Re: Scripting in Gnome

On Thu, Feb 05, 2004 at 05:24:48PM +0000, jamie wrote:
> On Thu, 2004-02-05 at 17:01, Sean Middleditch wrote:
> > On Thu, 2004-02-05 at 11:51, jamie wrote:
> > > On Thu, 2004-02-05 at 16:16, Sean Middleditch wrote:
> > > 
> > > > 
> > > > What makes you think D-Bus is any faster than CORBA?  We already have
> > > > one backend that does everything we need it to already, so why do we
> > > > need alternatives?  What advantages do we get for all that extra
> > > > development time and complexity?  What about the fact that apps would
> > > > then no longer inter-operate because some would use backend A and others
> > > > use backend B?
> > > > 
> > > The fact that slow bloated KDE thought the Corba implementation in Gnome
> > > was slow and heavy on memory usage and hence decided not to use it
> > > speaks for itself.
> > 
> > That is a ridiculous claim.  That's how slow/bloated software gets
> > written.  Instead of saying, "KDE doesn't liek Corba," try showing some
> > benchmarks to prove your claims.  If we're just going off what KDE does,
> > we have a lot more changes to make to GNOME than what IPC mechanism we
> > use...
> Bonobo is not as popular as COM is on MS platforms - I wonder why that
> is? 

Bonobo on its own was a nice.  IMO the problem was that CORBA is a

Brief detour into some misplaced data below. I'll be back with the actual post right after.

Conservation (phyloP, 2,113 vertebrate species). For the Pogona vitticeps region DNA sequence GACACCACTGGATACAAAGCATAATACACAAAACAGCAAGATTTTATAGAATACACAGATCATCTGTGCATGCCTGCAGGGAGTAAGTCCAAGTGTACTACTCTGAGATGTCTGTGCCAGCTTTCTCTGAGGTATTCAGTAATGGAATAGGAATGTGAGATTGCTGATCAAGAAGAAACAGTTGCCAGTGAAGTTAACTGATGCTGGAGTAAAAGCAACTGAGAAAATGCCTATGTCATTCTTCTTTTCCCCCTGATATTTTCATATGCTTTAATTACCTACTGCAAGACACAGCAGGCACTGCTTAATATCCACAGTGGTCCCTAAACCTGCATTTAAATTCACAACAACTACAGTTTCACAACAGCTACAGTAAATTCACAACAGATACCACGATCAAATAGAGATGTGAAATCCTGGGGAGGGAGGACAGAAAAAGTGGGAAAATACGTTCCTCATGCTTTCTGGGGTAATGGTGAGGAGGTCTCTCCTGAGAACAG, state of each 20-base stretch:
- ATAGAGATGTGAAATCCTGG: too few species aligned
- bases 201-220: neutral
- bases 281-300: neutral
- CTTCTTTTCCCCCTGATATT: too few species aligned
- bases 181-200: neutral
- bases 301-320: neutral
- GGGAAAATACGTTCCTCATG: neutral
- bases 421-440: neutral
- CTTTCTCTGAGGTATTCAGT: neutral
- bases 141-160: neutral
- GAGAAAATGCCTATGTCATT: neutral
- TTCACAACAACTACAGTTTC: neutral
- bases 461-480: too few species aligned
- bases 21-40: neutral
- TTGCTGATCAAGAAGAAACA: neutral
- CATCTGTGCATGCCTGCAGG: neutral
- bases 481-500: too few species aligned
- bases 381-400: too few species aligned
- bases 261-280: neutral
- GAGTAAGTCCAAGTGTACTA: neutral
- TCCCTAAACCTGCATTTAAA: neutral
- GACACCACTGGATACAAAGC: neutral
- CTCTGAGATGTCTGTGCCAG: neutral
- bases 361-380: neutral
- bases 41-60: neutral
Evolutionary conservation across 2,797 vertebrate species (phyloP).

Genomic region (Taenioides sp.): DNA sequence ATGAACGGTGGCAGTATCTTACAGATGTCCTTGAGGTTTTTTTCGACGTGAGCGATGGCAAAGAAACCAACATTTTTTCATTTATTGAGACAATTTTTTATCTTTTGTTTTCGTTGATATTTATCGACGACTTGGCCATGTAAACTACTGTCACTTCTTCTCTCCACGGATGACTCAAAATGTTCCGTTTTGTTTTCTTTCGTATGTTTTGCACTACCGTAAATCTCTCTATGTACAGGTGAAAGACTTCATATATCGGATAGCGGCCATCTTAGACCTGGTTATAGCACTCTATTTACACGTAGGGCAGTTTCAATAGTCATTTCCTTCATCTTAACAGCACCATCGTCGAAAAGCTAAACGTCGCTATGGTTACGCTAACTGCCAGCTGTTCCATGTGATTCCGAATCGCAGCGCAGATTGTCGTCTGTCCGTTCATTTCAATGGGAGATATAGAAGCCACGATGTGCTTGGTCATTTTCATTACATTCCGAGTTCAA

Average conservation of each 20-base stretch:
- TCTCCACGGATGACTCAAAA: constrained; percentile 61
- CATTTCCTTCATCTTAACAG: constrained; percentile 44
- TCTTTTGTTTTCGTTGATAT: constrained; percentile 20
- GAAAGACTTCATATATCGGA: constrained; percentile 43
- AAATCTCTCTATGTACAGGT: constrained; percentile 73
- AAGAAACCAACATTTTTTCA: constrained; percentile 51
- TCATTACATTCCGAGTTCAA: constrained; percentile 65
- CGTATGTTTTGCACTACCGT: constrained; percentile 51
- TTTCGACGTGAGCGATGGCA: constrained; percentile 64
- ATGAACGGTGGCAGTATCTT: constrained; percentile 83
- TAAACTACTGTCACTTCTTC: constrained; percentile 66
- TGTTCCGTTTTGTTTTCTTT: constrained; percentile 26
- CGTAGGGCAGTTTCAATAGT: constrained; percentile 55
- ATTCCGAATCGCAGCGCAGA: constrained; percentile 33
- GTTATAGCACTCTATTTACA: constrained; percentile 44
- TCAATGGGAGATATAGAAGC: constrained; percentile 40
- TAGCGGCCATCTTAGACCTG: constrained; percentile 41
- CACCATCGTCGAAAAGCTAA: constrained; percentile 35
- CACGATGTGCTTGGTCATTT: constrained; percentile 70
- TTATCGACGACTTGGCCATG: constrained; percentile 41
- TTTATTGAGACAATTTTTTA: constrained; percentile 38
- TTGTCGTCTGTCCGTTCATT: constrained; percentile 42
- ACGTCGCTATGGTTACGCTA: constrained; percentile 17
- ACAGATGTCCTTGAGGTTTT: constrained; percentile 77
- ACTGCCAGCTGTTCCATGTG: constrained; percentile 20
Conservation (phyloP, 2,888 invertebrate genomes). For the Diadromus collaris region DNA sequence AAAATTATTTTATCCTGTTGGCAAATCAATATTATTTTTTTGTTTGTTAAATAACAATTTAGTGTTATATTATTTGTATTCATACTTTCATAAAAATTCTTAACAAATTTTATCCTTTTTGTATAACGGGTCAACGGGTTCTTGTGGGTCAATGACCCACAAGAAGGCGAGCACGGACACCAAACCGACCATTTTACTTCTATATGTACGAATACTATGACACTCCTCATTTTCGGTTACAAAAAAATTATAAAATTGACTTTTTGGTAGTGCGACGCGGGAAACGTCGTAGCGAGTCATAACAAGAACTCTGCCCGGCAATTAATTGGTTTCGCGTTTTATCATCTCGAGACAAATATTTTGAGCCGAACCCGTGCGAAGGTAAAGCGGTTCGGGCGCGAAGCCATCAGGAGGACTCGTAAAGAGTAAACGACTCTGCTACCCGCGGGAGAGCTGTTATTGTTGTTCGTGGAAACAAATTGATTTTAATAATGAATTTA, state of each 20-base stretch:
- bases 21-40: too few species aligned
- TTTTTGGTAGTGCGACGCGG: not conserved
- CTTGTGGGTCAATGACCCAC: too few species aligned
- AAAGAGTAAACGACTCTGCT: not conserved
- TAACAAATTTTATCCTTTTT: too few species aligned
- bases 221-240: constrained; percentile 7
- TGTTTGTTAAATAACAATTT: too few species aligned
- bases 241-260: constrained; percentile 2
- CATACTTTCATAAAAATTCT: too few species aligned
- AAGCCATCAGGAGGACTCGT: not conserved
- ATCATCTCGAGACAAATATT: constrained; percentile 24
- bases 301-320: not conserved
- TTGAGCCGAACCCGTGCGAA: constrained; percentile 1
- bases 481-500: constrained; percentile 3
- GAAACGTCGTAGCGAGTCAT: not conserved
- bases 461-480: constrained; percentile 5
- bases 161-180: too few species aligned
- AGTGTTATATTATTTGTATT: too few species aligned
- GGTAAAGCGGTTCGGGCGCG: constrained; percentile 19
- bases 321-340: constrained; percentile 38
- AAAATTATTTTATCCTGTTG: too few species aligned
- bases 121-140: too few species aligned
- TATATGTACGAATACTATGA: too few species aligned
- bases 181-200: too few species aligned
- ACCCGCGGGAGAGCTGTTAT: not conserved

pain in the butt on many levels.  Toss in bonobo-activation and
your developers have a swath of irritation ahead of them.

    - mapping to/from corba types into native types is a pain that
      is replicated at each end and error prone.  Have a look at the
      corba C and C++ bindings.
    - idl pretends to provide an interface, but quickly gets bogged
      down when dealing with reentrancy (A calls B calls back to A)
    - activation is never as clear as you'd like.  Are you launching
      a factory per cpu/display/user/client/instance ?

In the end most idl apis I've seen tend to boild down to
    interface foo {
	void apply (inout string xml_gunk);
which ends up causing its own set of problems.

> Also Orbit2 admits its around 20% slower than orbit1 in its own
> benchmarks.

Who cares about 20% ?  Orbit2 is far more compliant and stable than
Orbit1.  We're talking about scripting here.  Orders of magnitude
are important, a few percent are not.

I'd lean toward something like swig to generate interface code.

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